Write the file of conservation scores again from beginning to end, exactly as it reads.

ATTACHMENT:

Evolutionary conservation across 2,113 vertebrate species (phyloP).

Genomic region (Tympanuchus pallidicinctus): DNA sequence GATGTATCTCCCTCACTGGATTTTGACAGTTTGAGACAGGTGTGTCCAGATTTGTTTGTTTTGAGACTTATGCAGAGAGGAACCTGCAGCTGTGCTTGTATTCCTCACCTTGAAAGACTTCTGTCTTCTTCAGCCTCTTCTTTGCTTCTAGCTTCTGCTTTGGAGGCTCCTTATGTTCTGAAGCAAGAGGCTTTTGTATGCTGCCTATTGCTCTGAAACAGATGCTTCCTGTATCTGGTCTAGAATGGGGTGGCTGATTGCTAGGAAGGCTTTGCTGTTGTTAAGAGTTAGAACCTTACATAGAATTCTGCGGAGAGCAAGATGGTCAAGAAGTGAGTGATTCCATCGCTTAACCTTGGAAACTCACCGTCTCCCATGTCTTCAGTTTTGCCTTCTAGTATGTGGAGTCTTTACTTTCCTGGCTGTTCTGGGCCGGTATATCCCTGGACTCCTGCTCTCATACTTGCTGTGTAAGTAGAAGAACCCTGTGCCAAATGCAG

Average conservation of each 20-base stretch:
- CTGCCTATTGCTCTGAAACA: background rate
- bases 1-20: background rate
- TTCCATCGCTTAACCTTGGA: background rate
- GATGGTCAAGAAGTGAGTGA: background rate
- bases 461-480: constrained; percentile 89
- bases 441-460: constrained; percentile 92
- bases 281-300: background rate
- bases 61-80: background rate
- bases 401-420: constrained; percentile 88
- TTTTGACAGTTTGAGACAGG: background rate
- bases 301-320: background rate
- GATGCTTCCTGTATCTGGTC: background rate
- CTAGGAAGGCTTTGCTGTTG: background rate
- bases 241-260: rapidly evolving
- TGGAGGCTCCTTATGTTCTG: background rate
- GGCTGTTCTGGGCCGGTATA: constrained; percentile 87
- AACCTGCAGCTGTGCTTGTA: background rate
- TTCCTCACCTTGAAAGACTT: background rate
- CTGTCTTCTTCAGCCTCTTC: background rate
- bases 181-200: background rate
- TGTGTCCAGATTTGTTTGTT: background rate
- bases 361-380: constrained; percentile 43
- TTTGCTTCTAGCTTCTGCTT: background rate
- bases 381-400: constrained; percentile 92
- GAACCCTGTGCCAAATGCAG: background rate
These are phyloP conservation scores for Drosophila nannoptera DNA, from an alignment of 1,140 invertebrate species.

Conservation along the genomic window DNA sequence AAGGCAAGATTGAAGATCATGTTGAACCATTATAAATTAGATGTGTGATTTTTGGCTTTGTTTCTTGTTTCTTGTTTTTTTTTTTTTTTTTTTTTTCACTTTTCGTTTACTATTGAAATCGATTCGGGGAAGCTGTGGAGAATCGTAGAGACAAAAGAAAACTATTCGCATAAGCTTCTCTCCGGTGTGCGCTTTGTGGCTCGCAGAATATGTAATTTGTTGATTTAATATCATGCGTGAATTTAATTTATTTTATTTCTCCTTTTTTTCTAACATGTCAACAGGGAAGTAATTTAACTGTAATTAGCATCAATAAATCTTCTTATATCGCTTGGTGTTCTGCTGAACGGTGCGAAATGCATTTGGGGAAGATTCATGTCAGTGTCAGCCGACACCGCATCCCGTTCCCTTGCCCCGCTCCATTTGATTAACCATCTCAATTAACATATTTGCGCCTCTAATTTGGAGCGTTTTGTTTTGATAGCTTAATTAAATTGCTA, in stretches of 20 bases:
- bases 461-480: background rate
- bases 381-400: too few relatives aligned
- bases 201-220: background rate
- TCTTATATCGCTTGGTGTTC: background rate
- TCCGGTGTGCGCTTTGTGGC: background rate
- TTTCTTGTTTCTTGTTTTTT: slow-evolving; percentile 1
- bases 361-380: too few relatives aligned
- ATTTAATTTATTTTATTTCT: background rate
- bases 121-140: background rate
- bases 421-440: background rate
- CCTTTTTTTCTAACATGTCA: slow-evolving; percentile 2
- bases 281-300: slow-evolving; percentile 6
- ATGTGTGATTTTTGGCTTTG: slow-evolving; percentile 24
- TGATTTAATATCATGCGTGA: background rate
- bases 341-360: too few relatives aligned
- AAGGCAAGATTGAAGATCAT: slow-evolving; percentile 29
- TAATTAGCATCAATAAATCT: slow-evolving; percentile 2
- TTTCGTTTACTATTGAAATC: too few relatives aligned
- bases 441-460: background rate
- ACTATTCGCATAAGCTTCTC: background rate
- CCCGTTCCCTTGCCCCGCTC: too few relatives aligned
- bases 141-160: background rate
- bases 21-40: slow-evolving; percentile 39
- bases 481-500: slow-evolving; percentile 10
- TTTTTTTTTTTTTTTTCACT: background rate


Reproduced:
Evolutionary conservation across 2,113 vertebrate species (phyloP).

Genomic region (Tympanuchus pallidicinctus): DNA sequence GATGTATCTCCCTCACTGGATTTTGACAGTTTGAGACAGGTGTGTCCAGATTTGTTTGTTTTGAGACTTATGCAGAGAGGAACCTGCAGCTGTGCTTGTATTCCTCACCTTGAAAGACTTCTGTCTTCTTCAGCCTCTTCTTTGCTTCTAGCTTCTGCTTTGGAGGCTCCTTATGTTCTGAAGCAAGAGGCTTTTGTATGCTGCCTATTGCTCTGAAACAGATGCTTCCTGTATCTGGTCTAGAATGGGGTGGCTGATTGCTAGGAAGGCTTTGCTGTTGTTAAGAGTTAGAACCTTACATAGAATTCTGCGGAGAGCAAGATGGTCAAGAAGTGAGTGATTCCATCGCTTAACCTTGGAAACTCACCGTCTCCCATGTCTTCAGTTTTGCCTTCTAGTATGTGGAGTCTTTACTTTCCTGGCTGTTCTGGGCCGGTATATCCCTGGACTCCTGCTCTCATACTTGCTGTGTAAGTAGAAGAACCCTGTGCCAAATGCAG

Average conservation of each 20-base stretch:
- CTGCCTATTGCTCTGAAACA: background rate
- bases 1-20: background rate
- TTCCATCGCTTAACCTTGGA: background rate
- GATGGTCAAGAAGTGAGTGA: background rate
- bases 461-480: constrained; percentile 89
- bases 441-460: constrained; percentile 92
- bases 281-300: background rate
- bases 61-80: background rate
- bases 401-420: constrained; percentile 88
- TTTTGACAGTTTGAGACAGG: background rate
- bases 301-320: background rate
- GATGCTTCCTGTATCTGGTC: background rate
- CTAGGAAGGCTTTGCTGTTG: background rate
- bases 241-260: rapidly evolving
- TGGAGGCTCCTTATGTTCTG: background rate
- GGCTGTTCTGGGCCGGTATA: constrained; percentile 87
- AACCTGCAGCTGTGCTTGTA: background rate
- TTCCTCACCTTGAAAGACTT: background rate
- CTGTCTTCTTCAGCCTCTTC: background rate
- bases 181-200: background rate
- TGTGTCCAGATTTGTTTGTT: background rate
- bases 361-380: constrained; percentile 43
- TTTGCTTCTAGCTTCTGCTT: background rate
- bases 381-400: constrained; percentile 92
- GAACCCTGTGCCAAATGCAG: background rate
These are phyloP conservation scores for Drosophila nannoptera DNA, from an alignment of 1,140 invertebrate species.

Conservation along the genomic window DNA sequence AAGGCAAGATTGAAGATCATGTTGAACCATTATAAATTAGATGTGTGATTTTTGGCTTTGTTTCTTGTTTCTTGTTTTTTTTTTTTTTTTTTTTTTCACTTTTCGTTTACTATTGAAATCGATTCGGGGAAGCTGTGGAGAATCGTAGAGACAAAAGAAAACTATTCGCATAAGCTTCTCTCCGGTGTGCGCTTTGTGGCTCGCAGAATATGTAATTTGTTGATTTAATATCATGCGTGAATTTAATTTATTTTATTTCTCCTTTTTTTCTAACATGTCAACAGGGAAGTAATTTAACTGTAATTAGCATCAATAAATCTTCTTATATCGCTTGGTGTTCTGCTGAACGGTGCGAAATGCATTTGGGGAAGATTCATGTCAGTGTCAGCCGACACCGCATCCCGTTCCCTTGCCCCGCTCCATTTGATTAACCATCTCAATTAACATATTTGCGCCTCTAATTTGGAGCGTTTTGTTTTGATAGCTTAATTAAATTGCTA, in stretches of 20 bases:
- bases 461-480: background rate
- bases 381-400: too few relatives aligned
- bases 201-220: background rate
- TCTTATATCGCTTGGTGTTC: background rate
- TCCGGTGTGCGCTTTGTGGC: background rate
- TTTCTTGTTTCTTGTTTTTT: slow-evolving; percentile 1
- bases 361-380: too few relatives aligned
- ATTTAATTTATTTTATTTCT: background rate
- bases 121-140: background rate
- bases 421-440: background rate
- CCTTTTTTTCTAACATGTCA: slow-evolving; percentile 2
- bases 281-300: slow-evolving; percentile 6
- ATGTGTGATTTTTGGCTTTG: slow-evolving; percentile 24
- TGATTTAATATCATGCGTGA: background rate
- bases 341-360: too few relatives aligned
- AAGGCAAGATTGAAGATCAT: slow-evolving; percentile 29
- TAATTAGCATCAATAAATCT: slow-evolving; percentile 2
- TTTCGTTTACTATTGAAATC: too few relatives aligned
- bases 441-460: background rate
- ACTATTCGCATAAGCTTCTC: background rate
- CCCGTTCCCTTGCCCCGCTC: too few relatives aligned
- bases 141-160: background rate
- bases 21-40: slow-evolving; percentile 39
- bases 481-500: slow-evolving; percentile 10
- TTTTTTTTTTTTTTTTCACT: background rate